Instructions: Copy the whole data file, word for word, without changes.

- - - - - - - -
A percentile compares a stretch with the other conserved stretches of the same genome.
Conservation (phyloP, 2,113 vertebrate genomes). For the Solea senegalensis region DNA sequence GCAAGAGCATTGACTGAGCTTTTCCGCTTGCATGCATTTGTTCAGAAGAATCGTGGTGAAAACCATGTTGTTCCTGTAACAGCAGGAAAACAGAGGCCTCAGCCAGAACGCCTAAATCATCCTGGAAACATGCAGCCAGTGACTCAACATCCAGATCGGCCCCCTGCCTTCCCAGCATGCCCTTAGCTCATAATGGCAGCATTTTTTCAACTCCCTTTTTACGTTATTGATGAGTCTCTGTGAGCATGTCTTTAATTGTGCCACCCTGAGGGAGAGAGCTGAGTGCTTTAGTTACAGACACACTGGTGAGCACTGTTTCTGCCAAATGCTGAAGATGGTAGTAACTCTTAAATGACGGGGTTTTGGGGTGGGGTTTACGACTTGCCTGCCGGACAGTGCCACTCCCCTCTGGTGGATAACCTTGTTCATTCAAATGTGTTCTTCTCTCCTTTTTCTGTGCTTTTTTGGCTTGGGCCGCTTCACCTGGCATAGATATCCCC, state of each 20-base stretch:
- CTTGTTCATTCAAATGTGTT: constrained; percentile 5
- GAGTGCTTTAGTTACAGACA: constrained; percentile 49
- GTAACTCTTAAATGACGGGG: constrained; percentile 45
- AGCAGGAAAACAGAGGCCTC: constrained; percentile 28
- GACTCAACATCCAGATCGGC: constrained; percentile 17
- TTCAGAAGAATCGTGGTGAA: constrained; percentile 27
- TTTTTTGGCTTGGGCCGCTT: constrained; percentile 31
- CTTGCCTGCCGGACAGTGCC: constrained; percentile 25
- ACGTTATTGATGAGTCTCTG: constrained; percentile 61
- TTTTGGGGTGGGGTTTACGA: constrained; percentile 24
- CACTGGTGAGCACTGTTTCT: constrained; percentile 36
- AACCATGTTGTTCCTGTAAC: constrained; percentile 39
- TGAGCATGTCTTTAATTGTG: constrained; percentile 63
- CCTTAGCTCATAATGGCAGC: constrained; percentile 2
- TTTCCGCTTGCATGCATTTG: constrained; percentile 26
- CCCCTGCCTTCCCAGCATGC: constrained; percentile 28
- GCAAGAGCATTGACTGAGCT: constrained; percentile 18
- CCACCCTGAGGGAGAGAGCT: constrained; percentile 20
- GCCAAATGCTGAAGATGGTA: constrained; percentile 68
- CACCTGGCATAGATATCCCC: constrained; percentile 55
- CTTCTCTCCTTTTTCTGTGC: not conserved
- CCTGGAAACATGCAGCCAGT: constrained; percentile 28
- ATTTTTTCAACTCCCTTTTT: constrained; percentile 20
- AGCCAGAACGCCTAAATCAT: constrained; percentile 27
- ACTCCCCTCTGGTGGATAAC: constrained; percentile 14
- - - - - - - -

A percentile compares a stretch with the other conserved stretches of the same genome.
Conservation (phyloP, 2,113 vertebrate genomes). For the Solea senegalensis region DNA sequence GCAAGAGCATTGACTGAGCTTTTCCGCTTGCATGCATTTGTTCAGAAGAATCGTGGTGAAAACCATGTTGTTCCTGTAACAGCAGGAAAACAGAGGCCTCAGCCAGAACGCCTAAATCATCCTGGAAACATGCAGCCAGTGACTCAACATCCAGATCGGCCCCCTGCCTTCCCAGCATGCCCTTAGCTCATAATGGCAGCATTTTTTCAACTCCCTTTTTACGTTATTGATGAGTCTCTGTGAGCATGTCTTTAATTGTGCCACCCTGAGGGAGAGAGCTGAGTGCTTTAGTTACAGACACACTGGTGAGCACTGTTTCTGCCAAATGCTGAAGATGGTAGTAACTCTTAAATGACGGGGTTTTGGGGTGGGGTTTACGACTTGCCTGCCGGACAGTGCCACTCCCCTCTGGTGGATAACCTTGTTCATTCAAATGTGTTCTTCTCTCCTTTTTCTGTGCTTTTTTGGCTTGGGCCGCTTCACCTGGCATAGATATCCCC, state of each 20-base stretch:
- CTTGTTCATTCAAATGTGTT: constrained; percentile 5
- GAGTGCTTTAGTTACAGACA: constrained; percentile 49
- GTAACTCTTAAATGACGGGG: constrained; percentile 45
- AGCAGGAAAACAGAGGCCTC: constrained; percentile 28
- GACTCAACATCCAGATCGGC: constrained; percentile 17
- TTCAGAAGAATCGTGGTGAA: constrained; percentile 27
- TTTTTTGGCTTGGGCCGCTT: constrained; percentile 31
- CTTGCCTGCCGGACAGTGCC: constrained; percentile 25
- ACGTTATTGATGAGTCTCTG: constrained; percentile 61
- TTTTGGGGTGGGGTTTACGA: constrained; percentile 24
- CACTGGTGAGCACTGTTTCT: constrained; percentile 36
- AACCATGTTGTTCCTGTAAC: constrained; percentile 39
- TGAGCATGTCTTTAATTGTG: constrained; percentile 63
- CCTTAGCTCATAATGGCAGC: constrained; percentile 2
- TTTCCGCTTGCATGCATTTG: constrained; percentile 26
- CCCCTGCCTTCCCAGCATGC: constrained; percentile 28
- GCAAGAGCATTGACTGAGCT: constrained; percentile 18
- CCACCCTGAGGGAGAGAGCT: constrained; percentile 20
- GCCAAATGCTGAAGATGGTA: constrained; percentile 68
- CACCTGGCATAGATATCCCC: constrained; percentile 55
- CTTCTCTCCTTTTTCTGTGC: not conserved
- CCTGGAAACATGCAGCCAGT: constrained; percentile 28
- ATTTTTTCAACTCCCTTTTT: constrained; percentile 20
- AGCCAGAACGCCTAAATCAT: constrained; percentile 27
- ACTCCCCTCTGGTGGATAAC: constrained; percentile 14